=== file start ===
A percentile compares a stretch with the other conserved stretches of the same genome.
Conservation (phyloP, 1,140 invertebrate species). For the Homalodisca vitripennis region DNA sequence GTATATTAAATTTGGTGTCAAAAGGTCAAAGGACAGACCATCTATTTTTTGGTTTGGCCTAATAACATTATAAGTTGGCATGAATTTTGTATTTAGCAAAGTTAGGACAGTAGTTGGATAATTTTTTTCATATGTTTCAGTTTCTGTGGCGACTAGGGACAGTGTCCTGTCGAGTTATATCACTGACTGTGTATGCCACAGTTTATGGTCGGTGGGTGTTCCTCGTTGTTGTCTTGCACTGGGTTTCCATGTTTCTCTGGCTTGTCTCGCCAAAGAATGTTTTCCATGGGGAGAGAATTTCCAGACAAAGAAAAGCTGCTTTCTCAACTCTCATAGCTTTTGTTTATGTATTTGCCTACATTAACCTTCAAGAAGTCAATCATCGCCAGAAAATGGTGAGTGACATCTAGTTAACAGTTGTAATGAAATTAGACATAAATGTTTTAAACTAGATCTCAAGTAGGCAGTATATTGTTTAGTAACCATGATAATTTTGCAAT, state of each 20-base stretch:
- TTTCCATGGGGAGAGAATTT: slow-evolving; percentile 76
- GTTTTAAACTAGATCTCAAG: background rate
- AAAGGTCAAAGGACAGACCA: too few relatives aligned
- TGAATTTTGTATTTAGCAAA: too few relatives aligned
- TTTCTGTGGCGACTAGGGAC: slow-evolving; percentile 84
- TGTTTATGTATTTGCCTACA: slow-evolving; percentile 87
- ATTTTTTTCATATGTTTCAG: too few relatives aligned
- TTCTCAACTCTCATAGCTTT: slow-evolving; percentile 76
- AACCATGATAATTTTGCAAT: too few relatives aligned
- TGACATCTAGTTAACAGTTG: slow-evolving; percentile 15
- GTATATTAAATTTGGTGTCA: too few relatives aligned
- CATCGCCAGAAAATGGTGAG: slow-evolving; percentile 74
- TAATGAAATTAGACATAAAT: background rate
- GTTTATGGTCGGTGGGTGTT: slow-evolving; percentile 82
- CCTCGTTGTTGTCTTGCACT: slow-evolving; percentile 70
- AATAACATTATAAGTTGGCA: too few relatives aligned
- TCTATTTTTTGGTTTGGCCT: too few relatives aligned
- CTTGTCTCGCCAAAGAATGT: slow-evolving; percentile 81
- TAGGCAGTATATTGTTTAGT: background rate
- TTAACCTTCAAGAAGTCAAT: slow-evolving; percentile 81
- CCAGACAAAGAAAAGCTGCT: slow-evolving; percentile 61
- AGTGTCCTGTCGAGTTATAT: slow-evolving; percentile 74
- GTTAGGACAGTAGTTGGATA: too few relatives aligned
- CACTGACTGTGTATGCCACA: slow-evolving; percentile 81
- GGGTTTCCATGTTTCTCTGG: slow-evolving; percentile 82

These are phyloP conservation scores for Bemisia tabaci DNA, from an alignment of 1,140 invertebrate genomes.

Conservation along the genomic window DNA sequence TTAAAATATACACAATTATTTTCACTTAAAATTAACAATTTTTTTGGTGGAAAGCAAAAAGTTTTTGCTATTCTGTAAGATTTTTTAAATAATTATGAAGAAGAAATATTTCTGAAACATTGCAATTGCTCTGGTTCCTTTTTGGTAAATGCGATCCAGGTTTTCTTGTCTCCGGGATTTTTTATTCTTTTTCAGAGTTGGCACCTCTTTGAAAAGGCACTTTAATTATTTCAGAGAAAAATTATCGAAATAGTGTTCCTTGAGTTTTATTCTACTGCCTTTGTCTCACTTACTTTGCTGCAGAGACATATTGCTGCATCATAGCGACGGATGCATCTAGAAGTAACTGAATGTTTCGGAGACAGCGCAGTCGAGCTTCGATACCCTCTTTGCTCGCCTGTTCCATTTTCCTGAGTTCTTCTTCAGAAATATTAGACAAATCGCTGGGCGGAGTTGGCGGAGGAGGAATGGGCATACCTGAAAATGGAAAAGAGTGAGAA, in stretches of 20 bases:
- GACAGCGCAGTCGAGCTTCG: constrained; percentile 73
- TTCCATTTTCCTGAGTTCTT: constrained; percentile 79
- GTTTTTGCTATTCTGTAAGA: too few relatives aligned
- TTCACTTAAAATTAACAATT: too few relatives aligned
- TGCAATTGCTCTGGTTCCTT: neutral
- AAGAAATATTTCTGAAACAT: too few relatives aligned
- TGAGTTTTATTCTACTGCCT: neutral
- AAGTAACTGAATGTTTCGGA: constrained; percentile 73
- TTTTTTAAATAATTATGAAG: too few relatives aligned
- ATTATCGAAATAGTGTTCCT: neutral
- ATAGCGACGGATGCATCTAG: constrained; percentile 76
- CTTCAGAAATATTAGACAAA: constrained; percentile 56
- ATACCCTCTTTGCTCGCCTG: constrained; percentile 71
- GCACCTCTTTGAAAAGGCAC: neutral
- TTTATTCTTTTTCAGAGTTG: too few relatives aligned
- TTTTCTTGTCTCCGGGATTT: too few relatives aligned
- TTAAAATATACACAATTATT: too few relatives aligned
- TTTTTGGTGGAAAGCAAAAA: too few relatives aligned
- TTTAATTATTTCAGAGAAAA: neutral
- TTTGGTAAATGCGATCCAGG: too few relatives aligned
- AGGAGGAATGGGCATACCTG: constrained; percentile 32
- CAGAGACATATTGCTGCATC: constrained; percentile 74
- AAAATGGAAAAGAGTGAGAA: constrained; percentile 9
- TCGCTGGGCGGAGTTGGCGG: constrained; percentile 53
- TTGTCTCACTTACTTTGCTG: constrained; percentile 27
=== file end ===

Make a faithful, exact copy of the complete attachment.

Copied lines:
A percentile compares a stretch with the other conserved stretches of the same genome.
Conservation (phyloP, 1,140 invertebrate species). For the Homalodisca vitripennis region DNA sequence GTATATTAAATTTGGTGTCAAAAGGTCAAAGGACAGACCATCTATTTTTTGGTTTGGCCTAATAACATTATAAGTTGGCATGAATTTTGTATTTAGCAAAGTTAGGACAGTAGTTGGATAATTTTTTTCATATGTTTCAGTTTCTGTGGCGACTAGGGACAGTGTCCTGTCGAGTTATATCACTGACTGTGTATGCCACAGTTTATGGTCGGTGGGTGTTCCTCGTTGTTGTCTTGCACTGGGTTTCCATGTTTCTCTGGCTTGTCTCGCCAAAGAATGTTTTCCATGGGGAGAGAATTTCCAGACAAAGAAAAGCTGCTTTCTCAACTCTCATAGCTTTTGTTTATGTATTTGCCTACATTAACCTTCAAGAAGTCAATCATCGCCAGAAAATGGTGAGTGACATCTAGTTAACAGTTGTAATGAAATTAGACATAAATGTTTTAAACTAGATCTCAAGTAGGCAGTATATTGTTTAGTAACCATGATAATTTTGCAAT, state of each 20-base stretch:
- TTTCCATGGGGAGAGAATTT: slow-evolving; percentile 76
- GTTTTAAACTAGATCTCAAG: background rate
- AAAGGTCAAAGGACAGACCA: too few relatives aligned
- TGAATTTTGTATTTAGCAAA: too few relatives aligned
- TTTCTGTGGCGACTAGGGAC: slow-evolving; percentile 84
- TGTTTATGTATTTGCCTACA: slow-evolving; percentile 87
- ATTTTTTTCATATGTTTCAG: too few relatives aligned
- TTCTCAACTCTCATAGCTTT: slow-evolving; percentile 76
- AACCATGATAATTTTGCAAT: too few relatives aligned
- TGACATCTAGTTAACAGTTG: slow-evolving; percentile 15
- GTATATTAAATTTGGTGTCA: too few relatives aligned
- CATCGCCAGAAAATGGTGAG: slow-evolving; percentile 74
- TAATGAAATTAGACATAAAT: background rate
- GTTTATGGTCGGTGGGTGTT: slow-evolving; percentile 82
- CCTCGTTGTTGTCTTGCACT: slow-evolving; percentile 70
- AATAACATTATAAGTTGGCA: too few relatives aligned
- TCTATTTTTTGGTTTGGCCT: too few relatives aligned
- CTTGTCTCGCCAAAGAATGT: slow-evolving; percentile 81
- TAGGCAGTATATTGTTTAGT: background rate
- TTAACCTTCAAGAAGTCAAT: slow-evolving; percentile 81
- CCAGACAAAGAAAAGCTGCT: slow-evolving; percentile 61
- AGTGTCCTGTCGAGTTATAT: slow-evolving; percentile 74
- GTTAGGACAGTAGTTGGATA: too few relatives aligned
- CACTGACTGTGTATGCCACA: slow-evolving; percentile 81
- GGGTTTCCATGTTTCTCTGG: slow-evolving; percentile 82

These are phyloP conservation scores for Bemisia tabaci DNA, from an alignment of 1,140 invertebrate genomes.

Conservation along the genomic window DNA sequence TTAAAATATACACAATTATTTTCACTTAAAATTAACAATTTTTTTGGTGGAAAGCAAAAAGTTTTTGCTATTCTGTAAGATTTTTTAAATAATTATGAAGAAGAAATATTTCTGAAACATTGCAATTGCTCTGGTTCCTTTTTGGTAAATGCGATCCAGGTTTTCTTGTCTCCGGGATTTTTTATTCTTTTTCAGAGTTGGCACCTCTTTGAAAAGGCACTTTAATTATTTCAGAGAAAAATTATCGAAATAGTGTTCCTTGAGTTTTATTCTACTGCCTTTGTCTCACTTACTTTGCTGCAGAGACATATTGCTGCATCATAGCGACGGATGCATCTAGAAGTAACTGAATGTTTCGGAGACAGCGCAGTCGAGCTTCGATACCCTCTTTGCTCGCCTGTTCCATTTTCCTGAGTTCTTCTTCAGAAATATTAGACAAATCGCTGGGCGGAGTTGGCGGAGGAGGAATGGGCATACCTGAAAATGGAAAAGAGTGAGAA, in stretches of 20 bases:
- GACAGCGCAGTCGAGCTTCG: constrained; percentile 73
- TTCCATTTTCCTGAGTTCTT: constrained; percentile 79
- GTTTTTGCTATTCTGTAAGA: too few relatives aligned
- TTCACTTAAAATTAACAATT: too few relatives aligned
- TGCAATTGCTCTGGTTCCTT: neutral
- AAGAAATATTTCTGAAACAT: too few relatives aligned
- TGAGTTTTATTCTACTGCCT: neutral
- AAGTAACTGAATGTTTCGGA: constrained; percentile 73
- TTTTTTAAATAATTATGAAG: too few relatives aligned
- ATTATCGAAATAGTGTTCCT: neutral
- ATAGCGACGGATGCATCTAG: constrained; percentile 76
- CTTCAGAAATATTAGACAAA: constrained; percentile 56
- ATACCCTCTTTGCTCGCCTG: constrained; percentile 71
- GCACCTCTTTGAAAAGGCAC: neutral
- TTTATTCTTTTTCAGAGTTG: too few relatives aligned
- TTTTCTTGTCTCCGGGATTT: too few relatives aligned
- TTAAAATATACACAATTATT: too few relatives aligned
- TTTTTGGTGGAAAGCAAAAA: too few relatives aligned
- TTTAATTATTTCAGAGAAAA: neutral
- TTTGGTAAATGCGATCCAGG: too few relatives aligned
- AGGAGGAATGGGCATACCTG: constrained; percentile 32
- CAGAGACATATTGCTGCATC: constrained; percentile 74
- AAAATGGAAAAGAGTGAGAA: constrained; percentile 9
- TCGCTGGGCGGAGTTGGCGG: constrained; percentile 53
- TTGTCTCACTTACTTTGCTG: constrained; percentile 27